In today's post we continue our discussion about different types of wrongful termination. In our last post we covered wrongful termination based on discrimination, which is probably the scenario that most people think of when they hear about this topic.
In reality there are quite a few scenarios that can lead to a wrongful discharge. Another scenario may look like this: you take time off to go vote or for military service. When you return, you find out you have been fired. If you were discharged because you took time off for these reasons, you may have a case.
Another situation involves the actual rules outlined by your employer. Your company may have a handbook that details the process of termination. It may say that you have to receive two written warnings related to poor performance before you can be terminated. If you did not receive these warnings before being fired, you may want to discuss your case with an attorney.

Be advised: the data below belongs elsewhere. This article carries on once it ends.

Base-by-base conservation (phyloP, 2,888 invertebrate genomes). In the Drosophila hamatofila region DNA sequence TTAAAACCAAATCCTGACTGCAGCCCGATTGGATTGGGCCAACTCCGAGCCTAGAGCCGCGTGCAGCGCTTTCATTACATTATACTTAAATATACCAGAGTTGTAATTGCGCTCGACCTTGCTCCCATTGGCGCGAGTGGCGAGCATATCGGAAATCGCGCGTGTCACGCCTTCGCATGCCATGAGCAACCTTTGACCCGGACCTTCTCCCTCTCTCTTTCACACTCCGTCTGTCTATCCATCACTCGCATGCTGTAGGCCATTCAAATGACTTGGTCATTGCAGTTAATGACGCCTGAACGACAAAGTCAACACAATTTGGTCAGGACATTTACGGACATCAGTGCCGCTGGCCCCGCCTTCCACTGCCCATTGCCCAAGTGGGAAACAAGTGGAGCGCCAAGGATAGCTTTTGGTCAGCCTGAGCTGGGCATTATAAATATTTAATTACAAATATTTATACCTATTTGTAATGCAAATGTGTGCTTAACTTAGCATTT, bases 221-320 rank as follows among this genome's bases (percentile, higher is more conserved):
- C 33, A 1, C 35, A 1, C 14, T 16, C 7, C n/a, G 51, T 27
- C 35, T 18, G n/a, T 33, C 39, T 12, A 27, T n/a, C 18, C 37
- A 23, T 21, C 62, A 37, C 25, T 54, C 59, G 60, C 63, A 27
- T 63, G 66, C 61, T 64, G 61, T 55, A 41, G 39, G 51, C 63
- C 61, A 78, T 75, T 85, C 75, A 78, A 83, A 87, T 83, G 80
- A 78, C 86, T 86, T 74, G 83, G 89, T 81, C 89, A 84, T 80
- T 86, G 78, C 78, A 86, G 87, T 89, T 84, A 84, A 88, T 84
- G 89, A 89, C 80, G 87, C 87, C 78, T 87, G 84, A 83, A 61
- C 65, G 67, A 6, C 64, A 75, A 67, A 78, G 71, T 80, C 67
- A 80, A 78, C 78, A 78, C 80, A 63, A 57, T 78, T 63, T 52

Other situations may include specific contracts. You may have a contract that was supposed to run a certain length of time and the employee terminated you before the contract expired. In this case, you may have a legitimate breach of contract claim.
Finally, there are two more really troubling scenarios. An employee may have a strong wrongful termination case if he or she was fired as a means of retaliation. For example, let's say you notice your employer violating federal laws. After you report them to a federal agency, the company quickly fires you. This may very well be a wrongful termination issue.
The other scenario involves an employee refusing to break laws. There have been cases where an employee was asked to do something illegal and the employee refused. After doing so, that employee was fired.
As you can see, wrongful termination may be linked to a large variety of scenarios. Sometimes it's hard to know whether your termination may be considered wrongful. An attorney can help you understand the legal aspects of your case.